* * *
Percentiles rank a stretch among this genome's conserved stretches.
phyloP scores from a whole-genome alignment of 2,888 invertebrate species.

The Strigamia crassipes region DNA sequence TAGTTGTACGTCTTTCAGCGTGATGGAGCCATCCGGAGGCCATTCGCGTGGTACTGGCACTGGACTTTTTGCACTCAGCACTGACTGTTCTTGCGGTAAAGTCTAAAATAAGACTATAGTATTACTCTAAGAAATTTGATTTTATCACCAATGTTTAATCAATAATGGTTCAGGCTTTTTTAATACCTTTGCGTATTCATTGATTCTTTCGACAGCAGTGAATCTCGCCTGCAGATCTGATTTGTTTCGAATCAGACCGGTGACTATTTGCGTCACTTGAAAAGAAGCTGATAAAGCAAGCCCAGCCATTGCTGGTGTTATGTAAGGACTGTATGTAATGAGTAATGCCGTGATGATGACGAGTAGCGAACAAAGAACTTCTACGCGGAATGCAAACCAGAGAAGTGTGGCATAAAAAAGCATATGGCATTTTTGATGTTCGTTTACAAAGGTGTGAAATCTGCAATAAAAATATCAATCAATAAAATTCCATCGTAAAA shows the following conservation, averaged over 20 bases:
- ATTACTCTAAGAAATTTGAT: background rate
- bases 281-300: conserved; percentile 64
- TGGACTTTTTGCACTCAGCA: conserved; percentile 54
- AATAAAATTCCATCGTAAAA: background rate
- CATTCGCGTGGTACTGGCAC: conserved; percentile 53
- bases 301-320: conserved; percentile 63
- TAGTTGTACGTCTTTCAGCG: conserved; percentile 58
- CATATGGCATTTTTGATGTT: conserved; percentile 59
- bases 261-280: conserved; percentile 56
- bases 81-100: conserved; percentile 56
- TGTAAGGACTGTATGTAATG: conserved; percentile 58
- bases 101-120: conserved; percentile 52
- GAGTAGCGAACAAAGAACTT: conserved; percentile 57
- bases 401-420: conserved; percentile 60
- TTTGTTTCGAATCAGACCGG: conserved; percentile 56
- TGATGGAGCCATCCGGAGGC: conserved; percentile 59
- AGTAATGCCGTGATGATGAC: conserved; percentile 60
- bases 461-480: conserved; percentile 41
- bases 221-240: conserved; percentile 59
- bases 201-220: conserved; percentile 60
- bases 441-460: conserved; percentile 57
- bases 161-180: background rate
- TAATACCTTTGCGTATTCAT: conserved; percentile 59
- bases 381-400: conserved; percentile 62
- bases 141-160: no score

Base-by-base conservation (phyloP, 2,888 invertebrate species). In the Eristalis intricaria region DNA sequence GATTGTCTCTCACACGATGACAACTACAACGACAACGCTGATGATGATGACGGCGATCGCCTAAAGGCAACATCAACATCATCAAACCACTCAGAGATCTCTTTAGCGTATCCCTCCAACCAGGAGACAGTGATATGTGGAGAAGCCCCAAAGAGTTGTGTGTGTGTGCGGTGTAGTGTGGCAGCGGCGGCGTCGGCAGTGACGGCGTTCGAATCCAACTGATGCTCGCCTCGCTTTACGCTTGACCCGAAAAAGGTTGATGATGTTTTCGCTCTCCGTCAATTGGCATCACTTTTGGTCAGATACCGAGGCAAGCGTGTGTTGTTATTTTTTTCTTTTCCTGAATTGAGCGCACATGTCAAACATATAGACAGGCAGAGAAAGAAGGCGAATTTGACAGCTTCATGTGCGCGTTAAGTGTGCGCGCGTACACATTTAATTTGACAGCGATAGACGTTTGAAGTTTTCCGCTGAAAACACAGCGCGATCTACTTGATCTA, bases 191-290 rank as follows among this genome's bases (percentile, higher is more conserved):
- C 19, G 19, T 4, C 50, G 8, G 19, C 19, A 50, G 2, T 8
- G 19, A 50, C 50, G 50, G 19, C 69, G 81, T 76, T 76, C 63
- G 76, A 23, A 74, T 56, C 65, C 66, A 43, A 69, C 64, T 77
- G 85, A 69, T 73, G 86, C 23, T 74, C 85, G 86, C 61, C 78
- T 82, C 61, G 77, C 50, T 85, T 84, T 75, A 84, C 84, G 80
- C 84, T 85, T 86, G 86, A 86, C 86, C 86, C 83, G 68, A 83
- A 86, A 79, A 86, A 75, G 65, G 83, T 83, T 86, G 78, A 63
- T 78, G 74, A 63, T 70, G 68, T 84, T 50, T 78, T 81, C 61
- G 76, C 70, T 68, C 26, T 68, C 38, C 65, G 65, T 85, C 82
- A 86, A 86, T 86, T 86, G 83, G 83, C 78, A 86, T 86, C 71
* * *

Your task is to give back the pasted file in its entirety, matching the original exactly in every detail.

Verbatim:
Percentiles rank a stretch among this genome's conserved stretches.
phyloP scores from a whole-genome alignment of 2,888 invertebrate species.

The Strigamia crassipes region DNA sequence TAGTTGTACGTCTTTCAGCGTGATGGAGCCATCCGGAGGCCATTCGCGTGGTACTGGCACTGGACTTTTTGCACTCAGCACTGACTGTTCTTGCGGTAAAGTCTAAAATAAGACTATAGTATTACTCTAAGAAATTTGATTTTATCACCAATGTTTAATCAATAATGGTTCAGGCTTTTTTAATACCTTTGCGTATTCATTGATTCTTTCGACAGCAGTGAATCTCGCCTGCAGATCTGATTTGTTTCGAATCAGACCGGTGACTATTTGCGTCACTTGAAAAGAAGCTGATAAAGCAAGCCCAGCCATTGCTGGTGTTATGTAAGGACTGTATGTAATGAGTAATGCCGTGATGATGACGAGTAGCGAACAAAGAACTTCTACGCGGAATGCAAACCAGAGAAGTGTGGCATAAAAAAGCATATGGCATTTTTGATGTTCGTTTACAAAGGTGTGAAATCTGCAATAAAAATATCAATCAATAAAATTCCATCGTAAAA shows the following conservation, averaged over 20 bases:
- ATTACTCTAAGAAATTTGAT: background rate
- bases 281-300: conserved; percentile 64
- TGGACTTTTTGCACTCAGCA: conserved; percentile 54
- AATAAAATTCCATCGTAAAA: background rate
- CATTCGCGTGGTACTGGCAC: conserved; percentile 53
- bases 301-320: conserved; percentile 63
- TAGTTGTACGTCTTTCAGCG: conserved; percentile 58
- CATATGGCATTTTTGATGTT: conserved; percentile 59
- bases 261-280: conserved; percentile 56
- bases 81-100: conserved; percentile 56
- TGTAAGGACTGTATGTAATG: conserved; percentile 58
- bases 101-120: conserved; percentile 52
- GAGTAGCGAACAAAGAACTT: conserved; percentile 57
- bases 401-420: conserved; percentile 60
- TTTGTTTCGAATCAGACCGG: conserved; percentile 56
- TGATGGAGCCATCCGGAGGC: conserved; percentile 59
- AGTAATGCCGTGATGATGAC: conserved; percentile 60
- bases 461-480: conserved; percentile 41
- bases 221-240: conserved; percentile 59
- bases 201-220: conserved; percentile 60
- bases 441-460: conserved; percentile 57
- bases 161-180: background rate
- TAATACCTTTGCGTATTCAT: conserved; percentile 59
- bases 381-400: conserved; percentile 62
- bases 141-160: no score

Base-by-base conservation (phyloP, 2,888 invertebrate species). In the Eristalis intricaria region DNA sequence GATTGTCTCTCACACGATGACAACTACAACGACAACGCTGATGATGATGACGGCGATCGCCTAAAGGCAACATCAACATCATCAAACCACTCAGAGATCTCTTTAGCGTATCCCTCCAACCAGGAGACAGTGATATGTGGAGAAGCCCCAAAGAGTTGTGTGTGTGTGCGGTGTAGTGTGGCAGCGGCGGCGTCGGCAGTGACGGCGTTCGAATCCAACTGATGCTCGCCTCGCTTTACGCTTGACCCGAAAAAGGTTGATGATGTTTTCGCTCTCCGTCAATTGGCATCACTTTTGGTCAGATACCGAGGCAAGCGTGTGTTGTTATTTTTTTCTTTTCCTGAATTGAGCGCACATGTCAAACATATAGACAGGCAGAGAAAGAAGGCGAATTTGACAGCTTCATGTGCGCGTTAAGTGTGCGCGCGTACACATTTAATTTGACAGCGATAGACGTTTGAAGTTTTCCGCTGAAAACACAGCGCGATCTACTTGATCTA, bases 191-290 rank as follows among this genome's bases (percentile, higher is more conserved):
- C 19, G 19, T 4, C 50, G 8, G 19, C 19, A 50, G 2, T 8
- G 19, A 50, C 50, G 50, G 19, C 69, G 81, T 76, T 76, C 63
- G 76, A 23, A 74, T 56, C 65, C 66, A 43, A 69, C 64, T 77
- G 85, A 69, T 73, G 86, C 23, T 74, C 85, G 86, C 61, C 78
- T 82, C 61, G 77, C 50, T 85, T 84, T 75, A 84, C 84, G 80
- C 84, T 85, T 86, G 86, A 86, C 86, C 86, C 83, G 68, A 83
- A 86, A 79, A 86, A 75, G 65, G 83, T 83, T 86, G 78, A 63
- T 78, G 74, A 63, T 70, G 68, T 84, T 50, T 78, T 81, C 61
- G 76, C 70, T 68, C 26, T 68, C 38, C 65, G 65, T 85, C 82
- A 86, A 86, T 86, T 86, G 83, G 83, C 78, A 86, T 86, C 71